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Copyright (c) 1992 The University of Illinois
University of Illinois Law Review

ARTICLE: CHILDREN AND THE CONSTITUTION [+]



[+] This article was originally presented on February 12, 1991, as the second 1990-91 lecture of the David C. Baum Memorial Lectures on Civil Liberties and Civil Rights at the University of Illinois College of Law.

1992

University of Illinois Law Review

1992 U. Ill. L. Rev. 1

Author

Homer H. Clark, Jr. *

Excerpt

I. INTRODUCTION

It seems appropriate to begin a discussion of children and the Constitution with the observation that there is nothing in the Constitution about children, minors or infants, or parents for that matter. So far as I have been able to determine, none of those subjects appears in the records or debates leading to the drafting and ratification of the Constitution. 1 This apparently complete absence of any mention of children or their relationships with their parents is all the more notable in view of the existence of various provisions in several colonial bills of rights and charters dealing with the legal capacity of children, their standing in civil and criminal proceedings, inheritance rights of children, their treatment by their parents, and their education. 2 It also appears that the interests of children played no part in the debates leading to the enactment of the Civil War Amendments to the Constitution. 3 At long last, with the ratification of the Twenty-sixth Amendment in 1971, the Constitution recognized political interests of children. 4 A serious devotion to the original intention of the Framers as the controlling principle of constitutional interpretation would end our discussion of children and the Constitution at this point, 5 but fortunately for our purposes there is much more to be said.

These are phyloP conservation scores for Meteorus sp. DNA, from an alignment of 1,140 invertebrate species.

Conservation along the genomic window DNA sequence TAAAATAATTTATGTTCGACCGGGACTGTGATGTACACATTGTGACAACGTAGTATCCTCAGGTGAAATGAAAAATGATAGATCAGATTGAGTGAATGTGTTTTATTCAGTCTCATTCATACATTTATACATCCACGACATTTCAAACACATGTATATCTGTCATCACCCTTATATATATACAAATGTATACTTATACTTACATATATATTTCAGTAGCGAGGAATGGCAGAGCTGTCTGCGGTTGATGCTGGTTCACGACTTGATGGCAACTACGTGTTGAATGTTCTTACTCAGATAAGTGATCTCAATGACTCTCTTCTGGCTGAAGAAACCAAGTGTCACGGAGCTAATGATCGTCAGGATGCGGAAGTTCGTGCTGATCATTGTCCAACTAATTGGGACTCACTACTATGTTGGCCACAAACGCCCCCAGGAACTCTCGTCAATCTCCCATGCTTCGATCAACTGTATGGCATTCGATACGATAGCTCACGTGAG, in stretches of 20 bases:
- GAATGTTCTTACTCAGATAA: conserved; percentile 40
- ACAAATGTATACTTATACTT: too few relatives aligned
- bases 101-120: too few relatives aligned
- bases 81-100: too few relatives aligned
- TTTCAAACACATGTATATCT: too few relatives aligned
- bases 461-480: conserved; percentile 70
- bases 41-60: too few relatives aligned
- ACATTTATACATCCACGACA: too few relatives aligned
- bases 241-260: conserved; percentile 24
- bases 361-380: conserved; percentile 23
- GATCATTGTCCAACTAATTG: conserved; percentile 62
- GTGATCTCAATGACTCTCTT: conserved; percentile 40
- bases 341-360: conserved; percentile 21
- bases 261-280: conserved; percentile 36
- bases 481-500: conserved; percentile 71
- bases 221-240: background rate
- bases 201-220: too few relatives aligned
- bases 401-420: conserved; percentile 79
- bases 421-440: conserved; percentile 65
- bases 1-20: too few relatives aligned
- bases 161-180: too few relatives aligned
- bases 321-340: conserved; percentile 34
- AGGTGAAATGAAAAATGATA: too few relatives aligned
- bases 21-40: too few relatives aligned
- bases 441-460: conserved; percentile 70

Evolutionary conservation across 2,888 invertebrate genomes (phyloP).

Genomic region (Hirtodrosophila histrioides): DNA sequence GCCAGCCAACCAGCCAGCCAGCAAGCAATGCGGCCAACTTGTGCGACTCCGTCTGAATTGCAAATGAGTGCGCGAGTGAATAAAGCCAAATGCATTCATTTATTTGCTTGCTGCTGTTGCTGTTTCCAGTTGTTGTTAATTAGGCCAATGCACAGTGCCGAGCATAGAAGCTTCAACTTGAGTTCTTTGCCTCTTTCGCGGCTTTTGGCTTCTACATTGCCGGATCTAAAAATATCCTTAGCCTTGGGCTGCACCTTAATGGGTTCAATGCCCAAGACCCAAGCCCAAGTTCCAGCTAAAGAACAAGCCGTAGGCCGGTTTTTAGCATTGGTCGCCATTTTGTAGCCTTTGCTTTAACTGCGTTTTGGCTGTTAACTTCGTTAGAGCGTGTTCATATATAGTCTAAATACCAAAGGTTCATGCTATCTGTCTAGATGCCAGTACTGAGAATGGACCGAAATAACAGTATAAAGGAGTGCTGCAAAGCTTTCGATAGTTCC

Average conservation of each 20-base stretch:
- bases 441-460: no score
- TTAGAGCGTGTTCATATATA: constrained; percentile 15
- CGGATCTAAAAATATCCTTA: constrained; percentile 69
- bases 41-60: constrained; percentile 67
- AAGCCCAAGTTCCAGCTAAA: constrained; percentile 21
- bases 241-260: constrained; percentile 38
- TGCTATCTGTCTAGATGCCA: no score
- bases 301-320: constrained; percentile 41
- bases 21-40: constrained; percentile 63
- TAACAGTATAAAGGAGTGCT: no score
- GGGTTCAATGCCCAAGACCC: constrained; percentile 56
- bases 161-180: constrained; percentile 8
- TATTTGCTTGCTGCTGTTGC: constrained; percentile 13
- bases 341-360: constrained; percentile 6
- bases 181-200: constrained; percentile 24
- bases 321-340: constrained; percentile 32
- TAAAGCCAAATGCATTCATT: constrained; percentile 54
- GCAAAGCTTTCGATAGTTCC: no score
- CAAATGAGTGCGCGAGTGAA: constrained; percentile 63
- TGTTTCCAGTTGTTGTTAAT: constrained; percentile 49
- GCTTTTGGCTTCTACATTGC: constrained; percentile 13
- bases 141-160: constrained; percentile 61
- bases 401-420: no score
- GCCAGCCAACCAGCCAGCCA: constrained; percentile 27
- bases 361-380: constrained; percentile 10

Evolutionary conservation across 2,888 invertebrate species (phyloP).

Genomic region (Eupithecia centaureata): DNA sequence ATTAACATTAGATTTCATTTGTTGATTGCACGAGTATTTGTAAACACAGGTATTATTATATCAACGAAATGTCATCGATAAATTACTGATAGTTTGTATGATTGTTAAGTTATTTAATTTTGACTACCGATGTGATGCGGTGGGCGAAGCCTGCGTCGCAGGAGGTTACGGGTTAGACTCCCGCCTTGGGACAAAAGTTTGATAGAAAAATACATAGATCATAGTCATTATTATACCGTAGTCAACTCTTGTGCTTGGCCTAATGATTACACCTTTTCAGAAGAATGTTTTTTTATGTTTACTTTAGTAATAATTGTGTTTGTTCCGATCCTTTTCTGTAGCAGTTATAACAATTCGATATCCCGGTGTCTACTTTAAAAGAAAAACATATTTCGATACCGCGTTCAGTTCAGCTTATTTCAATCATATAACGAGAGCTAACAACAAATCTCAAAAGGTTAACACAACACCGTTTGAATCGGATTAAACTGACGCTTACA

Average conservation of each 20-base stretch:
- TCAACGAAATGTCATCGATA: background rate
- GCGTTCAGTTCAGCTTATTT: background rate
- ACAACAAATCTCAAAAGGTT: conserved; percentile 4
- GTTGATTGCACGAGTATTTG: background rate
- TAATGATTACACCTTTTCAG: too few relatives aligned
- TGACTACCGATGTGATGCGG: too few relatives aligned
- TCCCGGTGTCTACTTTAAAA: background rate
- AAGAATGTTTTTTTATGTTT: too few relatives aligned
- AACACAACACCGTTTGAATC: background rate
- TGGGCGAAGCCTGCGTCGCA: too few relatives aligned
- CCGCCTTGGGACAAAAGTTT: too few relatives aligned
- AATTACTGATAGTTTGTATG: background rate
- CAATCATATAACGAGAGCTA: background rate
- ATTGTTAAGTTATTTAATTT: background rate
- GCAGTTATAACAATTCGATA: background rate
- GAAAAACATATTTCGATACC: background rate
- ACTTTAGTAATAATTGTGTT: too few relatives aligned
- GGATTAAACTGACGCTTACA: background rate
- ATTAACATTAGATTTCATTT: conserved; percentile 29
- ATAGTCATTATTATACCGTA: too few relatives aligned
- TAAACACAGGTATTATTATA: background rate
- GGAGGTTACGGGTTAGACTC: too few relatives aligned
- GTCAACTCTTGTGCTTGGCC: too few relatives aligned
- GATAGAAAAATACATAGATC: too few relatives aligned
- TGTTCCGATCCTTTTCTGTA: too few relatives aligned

Although it is generally dubious to attribute reasons to historical events, or in this case to nonevents, one might suggest several explanations for the omission of any mention of children in the Constitution. The most ...
 
 
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